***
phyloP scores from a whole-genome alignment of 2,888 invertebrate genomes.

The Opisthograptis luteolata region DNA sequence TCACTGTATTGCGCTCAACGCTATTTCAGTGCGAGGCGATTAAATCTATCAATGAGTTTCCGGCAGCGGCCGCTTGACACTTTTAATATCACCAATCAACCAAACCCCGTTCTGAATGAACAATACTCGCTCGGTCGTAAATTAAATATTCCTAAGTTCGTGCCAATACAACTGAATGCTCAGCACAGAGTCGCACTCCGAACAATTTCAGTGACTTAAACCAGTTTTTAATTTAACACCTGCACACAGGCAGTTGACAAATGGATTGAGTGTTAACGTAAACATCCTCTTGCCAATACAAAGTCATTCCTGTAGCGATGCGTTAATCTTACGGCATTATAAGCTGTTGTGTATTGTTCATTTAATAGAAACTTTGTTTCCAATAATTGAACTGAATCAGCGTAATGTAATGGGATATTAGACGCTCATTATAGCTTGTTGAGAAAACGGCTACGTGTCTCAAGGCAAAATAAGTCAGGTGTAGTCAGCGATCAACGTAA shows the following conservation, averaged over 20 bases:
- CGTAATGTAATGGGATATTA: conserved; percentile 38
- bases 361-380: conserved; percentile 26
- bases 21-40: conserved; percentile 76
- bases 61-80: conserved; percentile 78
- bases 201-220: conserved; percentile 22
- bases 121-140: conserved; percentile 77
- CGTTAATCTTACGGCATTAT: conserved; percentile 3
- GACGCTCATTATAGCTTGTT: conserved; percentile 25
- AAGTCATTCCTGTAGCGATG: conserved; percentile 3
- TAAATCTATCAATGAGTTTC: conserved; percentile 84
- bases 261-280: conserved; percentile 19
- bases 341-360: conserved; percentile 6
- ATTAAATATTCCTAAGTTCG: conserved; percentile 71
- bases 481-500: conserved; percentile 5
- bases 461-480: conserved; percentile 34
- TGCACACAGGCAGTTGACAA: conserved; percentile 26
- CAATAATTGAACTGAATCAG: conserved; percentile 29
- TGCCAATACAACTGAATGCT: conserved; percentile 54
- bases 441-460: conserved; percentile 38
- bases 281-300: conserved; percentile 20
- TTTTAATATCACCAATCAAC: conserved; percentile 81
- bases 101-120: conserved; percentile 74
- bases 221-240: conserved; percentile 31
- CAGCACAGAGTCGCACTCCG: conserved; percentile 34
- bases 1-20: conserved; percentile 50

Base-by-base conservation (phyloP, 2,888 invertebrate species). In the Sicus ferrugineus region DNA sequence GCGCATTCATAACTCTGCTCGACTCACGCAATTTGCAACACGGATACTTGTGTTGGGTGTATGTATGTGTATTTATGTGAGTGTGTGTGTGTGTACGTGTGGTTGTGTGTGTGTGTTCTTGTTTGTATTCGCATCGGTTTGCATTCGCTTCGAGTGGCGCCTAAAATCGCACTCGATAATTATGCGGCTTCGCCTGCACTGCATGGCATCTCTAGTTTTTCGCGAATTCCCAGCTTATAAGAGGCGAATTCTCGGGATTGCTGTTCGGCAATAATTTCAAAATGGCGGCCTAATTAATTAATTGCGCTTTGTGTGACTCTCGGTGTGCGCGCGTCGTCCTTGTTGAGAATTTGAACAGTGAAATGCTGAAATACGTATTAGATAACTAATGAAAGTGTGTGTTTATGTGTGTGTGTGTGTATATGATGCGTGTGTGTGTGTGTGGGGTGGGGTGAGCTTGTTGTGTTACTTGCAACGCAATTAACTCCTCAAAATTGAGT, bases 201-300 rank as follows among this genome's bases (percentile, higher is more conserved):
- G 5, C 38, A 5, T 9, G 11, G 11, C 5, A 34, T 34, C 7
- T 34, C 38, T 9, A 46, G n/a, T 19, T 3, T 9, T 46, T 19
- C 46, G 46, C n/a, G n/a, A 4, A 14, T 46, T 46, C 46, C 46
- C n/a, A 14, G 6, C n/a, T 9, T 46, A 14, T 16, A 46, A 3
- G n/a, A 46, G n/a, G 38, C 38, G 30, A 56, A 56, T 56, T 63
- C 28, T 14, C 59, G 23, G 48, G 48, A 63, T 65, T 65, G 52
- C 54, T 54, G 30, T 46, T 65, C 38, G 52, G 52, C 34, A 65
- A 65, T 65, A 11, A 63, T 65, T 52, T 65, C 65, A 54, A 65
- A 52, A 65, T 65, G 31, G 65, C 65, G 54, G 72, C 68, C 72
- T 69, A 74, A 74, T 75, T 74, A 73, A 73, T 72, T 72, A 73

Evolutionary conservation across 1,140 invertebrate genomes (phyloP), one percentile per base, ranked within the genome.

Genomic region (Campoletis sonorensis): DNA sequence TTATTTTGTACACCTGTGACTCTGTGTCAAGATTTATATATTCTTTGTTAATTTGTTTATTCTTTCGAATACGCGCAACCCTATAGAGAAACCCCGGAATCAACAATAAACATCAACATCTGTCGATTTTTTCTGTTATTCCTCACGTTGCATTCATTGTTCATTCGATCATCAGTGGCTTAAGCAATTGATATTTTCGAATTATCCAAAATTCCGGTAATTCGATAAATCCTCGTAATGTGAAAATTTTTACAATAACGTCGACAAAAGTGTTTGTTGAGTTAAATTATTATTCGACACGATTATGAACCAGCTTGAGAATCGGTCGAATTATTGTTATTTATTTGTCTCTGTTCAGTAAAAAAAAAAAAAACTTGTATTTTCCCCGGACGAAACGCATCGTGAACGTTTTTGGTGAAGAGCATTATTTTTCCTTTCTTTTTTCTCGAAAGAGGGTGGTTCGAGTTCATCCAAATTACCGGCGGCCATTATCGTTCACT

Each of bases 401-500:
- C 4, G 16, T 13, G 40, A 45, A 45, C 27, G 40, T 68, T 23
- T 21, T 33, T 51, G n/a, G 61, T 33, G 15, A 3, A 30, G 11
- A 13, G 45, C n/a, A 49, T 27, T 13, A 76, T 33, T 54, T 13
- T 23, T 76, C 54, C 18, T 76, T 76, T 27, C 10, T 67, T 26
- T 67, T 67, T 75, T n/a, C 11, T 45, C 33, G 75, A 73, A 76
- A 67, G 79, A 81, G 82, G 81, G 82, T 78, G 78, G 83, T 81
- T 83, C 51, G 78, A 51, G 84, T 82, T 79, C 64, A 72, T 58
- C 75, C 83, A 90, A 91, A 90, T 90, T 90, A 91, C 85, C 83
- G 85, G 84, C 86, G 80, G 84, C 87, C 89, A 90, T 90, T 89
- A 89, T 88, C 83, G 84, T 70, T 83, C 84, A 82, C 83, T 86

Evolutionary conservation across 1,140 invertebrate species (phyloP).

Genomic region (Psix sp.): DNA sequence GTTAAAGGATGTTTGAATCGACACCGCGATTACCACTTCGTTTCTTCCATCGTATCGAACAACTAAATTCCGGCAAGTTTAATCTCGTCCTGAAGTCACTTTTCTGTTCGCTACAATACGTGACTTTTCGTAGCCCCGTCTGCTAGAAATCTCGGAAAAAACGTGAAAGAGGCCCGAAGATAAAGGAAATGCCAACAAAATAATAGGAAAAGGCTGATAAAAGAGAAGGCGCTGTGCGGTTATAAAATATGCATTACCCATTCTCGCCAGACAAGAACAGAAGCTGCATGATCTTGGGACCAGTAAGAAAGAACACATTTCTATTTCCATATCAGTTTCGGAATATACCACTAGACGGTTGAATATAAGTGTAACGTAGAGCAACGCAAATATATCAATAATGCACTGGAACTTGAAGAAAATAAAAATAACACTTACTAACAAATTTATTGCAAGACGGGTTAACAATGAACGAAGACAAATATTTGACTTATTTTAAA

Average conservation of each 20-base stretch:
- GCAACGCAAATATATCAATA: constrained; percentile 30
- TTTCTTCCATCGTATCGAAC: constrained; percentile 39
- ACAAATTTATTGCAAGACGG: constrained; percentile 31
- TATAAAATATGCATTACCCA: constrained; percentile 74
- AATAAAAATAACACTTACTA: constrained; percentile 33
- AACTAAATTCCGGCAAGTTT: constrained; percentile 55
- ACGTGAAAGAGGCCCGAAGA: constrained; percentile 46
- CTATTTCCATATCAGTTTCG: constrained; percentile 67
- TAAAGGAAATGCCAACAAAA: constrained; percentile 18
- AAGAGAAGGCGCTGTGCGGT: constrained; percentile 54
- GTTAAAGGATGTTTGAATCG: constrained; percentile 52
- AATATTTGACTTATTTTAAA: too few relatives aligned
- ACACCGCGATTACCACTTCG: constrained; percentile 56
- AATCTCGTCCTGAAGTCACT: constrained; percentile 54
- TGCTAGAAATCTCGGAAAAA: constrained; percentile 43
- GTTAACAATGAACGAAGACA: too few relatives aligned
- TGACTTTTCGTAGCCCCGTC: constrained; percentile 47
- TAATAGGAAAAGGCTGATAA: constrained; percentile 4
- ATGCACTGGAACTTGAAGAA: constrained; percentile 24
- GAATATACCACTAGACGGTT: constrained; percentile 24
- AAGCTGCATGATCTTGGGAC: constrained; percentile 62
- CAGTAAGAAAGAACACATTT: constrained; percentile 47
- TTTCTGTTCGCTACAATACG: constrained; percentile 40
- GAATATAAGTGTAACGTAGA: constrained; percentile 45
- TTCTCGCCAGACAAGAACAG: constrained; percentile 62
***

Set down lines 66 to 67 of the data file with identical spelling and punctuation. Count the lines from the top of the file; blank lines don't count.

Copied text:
- AATATTTGACTTATTTTAAA: too few relatives aligned
- ACACCGCGATTACCACTTCG: constrained; percentile 56